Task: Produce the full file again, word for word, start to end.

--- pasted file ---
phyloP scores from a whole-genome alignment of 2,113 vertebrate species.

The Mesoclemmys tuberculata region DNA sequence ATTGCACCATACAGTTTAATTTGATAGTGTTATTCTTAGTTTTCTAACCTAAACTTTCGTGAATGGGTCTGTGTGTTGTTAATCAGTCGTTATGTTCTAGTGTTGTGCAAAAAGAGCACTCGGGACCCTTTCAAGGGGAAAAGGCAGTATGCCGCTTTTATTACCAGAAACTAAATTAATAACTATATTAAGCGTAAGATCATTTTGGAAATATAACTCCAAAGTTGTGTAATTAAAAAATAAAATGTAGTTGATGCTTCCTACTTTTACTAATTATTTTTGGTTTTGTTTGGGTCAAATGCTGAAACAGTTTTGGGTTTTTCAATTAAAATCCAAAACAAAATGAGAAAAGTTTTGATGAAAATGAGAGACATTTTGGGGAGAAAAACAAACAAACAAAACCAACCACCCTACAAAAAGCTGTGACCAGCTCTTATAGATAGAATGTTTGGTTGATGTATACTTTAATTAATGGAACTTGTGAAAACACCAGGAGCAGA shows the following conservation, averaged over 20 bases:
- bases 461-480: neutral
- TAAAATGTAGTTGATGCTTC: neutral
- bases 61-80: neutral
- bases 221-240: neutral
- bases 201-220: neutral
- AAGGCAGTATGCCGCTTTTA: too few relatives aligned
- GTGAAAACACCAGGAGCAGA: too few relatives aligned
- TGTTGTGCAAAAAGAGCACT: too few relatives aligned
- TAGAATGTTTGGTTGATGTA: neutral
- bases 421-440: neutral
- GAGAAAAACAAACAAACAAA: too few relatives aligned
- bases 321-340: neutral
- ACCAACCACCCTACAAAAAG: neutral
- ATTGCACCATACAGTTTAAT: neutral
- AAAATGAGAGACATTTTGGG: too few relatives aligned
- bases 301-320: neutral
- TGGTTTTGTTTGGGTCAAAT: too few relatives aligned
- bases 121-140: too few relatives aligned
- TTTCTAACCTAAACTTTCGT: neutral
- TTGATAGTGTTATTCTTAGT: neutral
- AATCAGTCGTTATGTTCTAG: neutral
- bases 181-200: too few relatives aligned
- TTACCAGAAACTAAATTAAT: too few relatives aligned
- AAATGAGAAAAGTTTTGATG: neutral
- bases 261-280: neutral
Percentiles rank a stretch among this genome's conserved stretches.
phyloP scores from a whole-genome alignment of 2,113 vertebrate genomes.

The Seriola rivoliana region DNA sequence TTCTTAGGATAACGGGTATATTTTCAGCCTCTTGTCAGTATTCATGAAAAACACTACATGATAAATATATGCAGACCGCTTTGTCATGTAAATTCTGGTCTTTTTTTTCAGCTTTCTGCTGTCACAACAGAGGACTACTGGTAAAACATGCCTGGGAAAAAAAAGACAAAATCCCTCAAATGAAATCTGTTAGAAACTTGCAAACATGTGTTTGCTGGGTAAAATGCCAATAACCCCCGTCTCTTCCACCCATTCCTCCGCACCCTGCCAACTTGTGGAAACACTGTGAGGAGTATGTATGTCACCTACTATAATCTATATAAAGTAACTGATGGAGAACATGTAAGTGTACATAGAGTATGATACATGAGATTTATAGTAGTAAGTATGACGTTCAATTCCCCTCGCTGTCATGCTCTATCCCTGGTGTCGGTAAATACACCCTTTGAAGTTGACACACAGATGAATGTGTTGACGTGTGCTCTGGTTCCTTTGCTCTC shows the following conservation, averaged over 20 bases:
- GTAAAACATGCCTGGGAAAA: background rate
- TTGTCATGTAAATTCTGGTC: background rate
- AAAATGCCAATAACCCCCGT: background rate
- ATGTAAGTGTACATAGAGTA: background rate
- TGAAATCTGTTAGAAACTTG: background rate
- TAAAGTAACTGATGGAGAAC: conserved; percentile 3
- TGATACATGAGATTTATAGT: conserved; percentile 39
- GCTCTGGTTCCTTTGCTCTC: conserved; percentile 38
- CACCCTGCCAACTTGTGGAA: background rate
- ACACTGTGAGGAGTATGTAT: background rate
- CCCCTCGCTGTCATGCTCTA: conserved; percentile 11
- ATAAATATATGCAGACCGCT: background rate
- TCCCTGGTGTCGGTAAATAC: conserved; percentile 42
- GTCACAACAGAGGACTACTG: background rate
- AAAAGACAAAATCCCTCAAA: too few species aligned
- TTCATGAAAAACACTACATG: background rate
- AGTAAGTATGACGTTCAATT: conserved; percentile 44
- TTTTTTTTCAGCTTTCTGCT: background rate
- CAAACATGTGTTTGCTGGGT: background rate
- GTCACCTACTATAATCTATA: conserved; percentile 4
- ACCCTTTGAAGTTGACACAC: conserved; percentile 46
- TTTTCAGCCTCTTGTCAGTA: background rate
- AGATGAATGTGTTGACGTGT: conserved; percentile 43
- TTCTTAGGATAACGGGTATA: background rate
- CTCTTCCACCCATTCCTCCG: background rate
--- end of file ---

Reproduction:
phyloP scores from a whole-genome alignment of 2,113 vertebrate species.

The Mesoclemmys tuberculata region DNA sequence ATTGCACCATACAGTTTAATTTGATAGTGTTATTCTTAGTTTTCTAACCTAAACTTTCGTGAATGGGTCTGTGTGTTGTTAATCAGTCGTTATGTTCTAGTGTTGTGCAAAAAGAGCACTCGGGACCCTTTCAAGGGGAAAAGGCAGTATGCCGCTTTTATTACCAGAAACTAAATTAATAACTATATTAAGCGTAAGATCATTTTGGAAATATAACTCCAAAGTTGTGTAATTAAAAAATAAAATGTAGTTGATGCTTCCTACTTTTACTAATTATTTTTGGTTTTGTTTGGGTCAAATGCTGAAACAGTTTTGGGTTTTTCAATTAAAATCCAAAACAAAATGAGAAAAGTTTTGATGAAAATGAGAGACATTTTGGGGAGAAAAACAAACAAACAAAACCAACCACCCTACAAAAAGCTGTGACCAGCTCTTATAGATAGAATGTTTGGTTGATGTATACTTTAATTAATGGAACTTGTGAAAACACCAGGAGCAGA shows the following conservation, averaged over 20 bases:
- bases 461-480: neutral
- TAAAATGTAGTTGATGCTTC: neutral
- bases 61-80: neutral
- bases 221-240: neutral
- bases 201-220: neutral
- AAGGCAGTATGCCGCTTTTA: too few relatives aligned
- GTGAAAACACCAGGAGCAGA: too few relatives aligned
- TGTTGTGCAAAAAGAGCACT: too few relatives aligned
- TAGAATGTTTGGTTGATGTA: neutral
- bases 421-440: neutral
- GAGAAAAACAAACAAACAAA: too few relatives aligned
- bases 321-340: neutral
- ACCAACCACCCTACAAAAAG: neutral
- ATTGCACCATACAGTTTAAT: neutral
- AAAATGAGAGACATTTTGGG: too few relatives aligned
- bases 301-320: neutral
- TGGTTTTGTTTGGGTCAAAT: too few relatives aligned
- bases 121-140: too few relatives aligned
- TTTCTAACCTAAACTTTCGT: neutral
- TTGATAGTGTTATTCTTAGT: neutral
- AATCAGTCGTTATGTTCTAG: neutral
- bases 181-200: too few relatives aligned
- TTACCAGAAACTAAATTAAT: too few relatives aligned
- AAATGAGAAAAGTTTTGATG: neutral
- bases 261-280: neutral
Percentiles rank a stretch among this genome's conserved stretches.
phyloP scores from a whole-genome alignment of 2,113 vertebrate genomes.

The Seriola rivoliana region DNA sequence TTCTTAGGATAACGGGTATATTTTCAGCCTCTTGTCAGTATTCATGAAAAACACTACATGATAAATATATGCAGACCGCTTTGTCATGTAAATTCTGGTCTTTTTTTTCAGCTTTCTGCTGTCACAACAGAGGACTACTGGTAAAACATGCCTGGGAAAAAAAAGACAAAATCCCTCAAATGAAATCTGTTAGAAACTTGCAAACATGTGTTTGCTGGGTAAAATGCCAATAACCCCCGTCTCTTCCACCCATTCCTCCGCACCCTGCCAACTTGTGGAAACACTGTGAGGAGTATGTATGTCACCTACTATAATCTATATAAAGTAACTGATGGAGAACATGTAAGTGTACATAGAGTATGATACATGAGATTTATAGTAGTAAGTATGACGTTCAATTCCCCTCGCTGTCATGCTCTATCCCTGGTGTCGGTAAATACACCCTTTGAAGTTGACACACAGATGAATGTGTTGACGTGTGCTCTGGTTCCTTTGCTCTC shows the following conservation, averaged over 20 bases:
- GTAAAACATGCCTGGGAAAA: background rate
- TTGTCATGTAAATTCTGGTC: background rate
- AAAATGCCAATAACCCCCGT: background rate
- ATGTAAGTGTACATAGAGTA: background rate
- TGAAATCTGTTAGAAACTTG: background rate
- TAAAGTAACTGATGGAGAAC: conserved; percentile 3
- TGATACATGAGATTTATAGT: conserved; percentile 39
- GCTCTGGTTCCTTTGCTCTC: conserved; percentile 38
- CACCCTGCCAACTTGTGGAA: background rate
- ACACTGTGAGGAGTATGTAT: background rate
- CCCCTCGCTGTCATGCTCTA: conserved; percentile 11
- ATAAATATATGCAGACCGCT: background rate
- TCCCTGGTGTCGGTAAATAC: conserved; percentile 42
- GTCACAACAGAGGACTACTG: background rate
- AAAAGACAAAATCCCTCAAA: too few species aligned
- TTCATGAAAAACACTACATG: background rate
- AGTAAGTATGACGTTCAATT: conserved; percentile 44
- TTTTTTTTCAGCTTTCTGCT: background rate
- CAAACATGTGTTTGCTGGGT: background rate
- GTCACCTACTATAATCTATA: conserved; percentile 4
- ACCCTTTGAAGTTGACACAC: conserved; percentile 46
- TTTTCAGCCTCTTGTCAGTA: background rate
- AGATGAATGTGTTGACGTGT: conserved; percentile 43
- TTCTTAGGATAACGGGTATA: background rate
- CTCTTCCACCCATTCCTCCG: background rate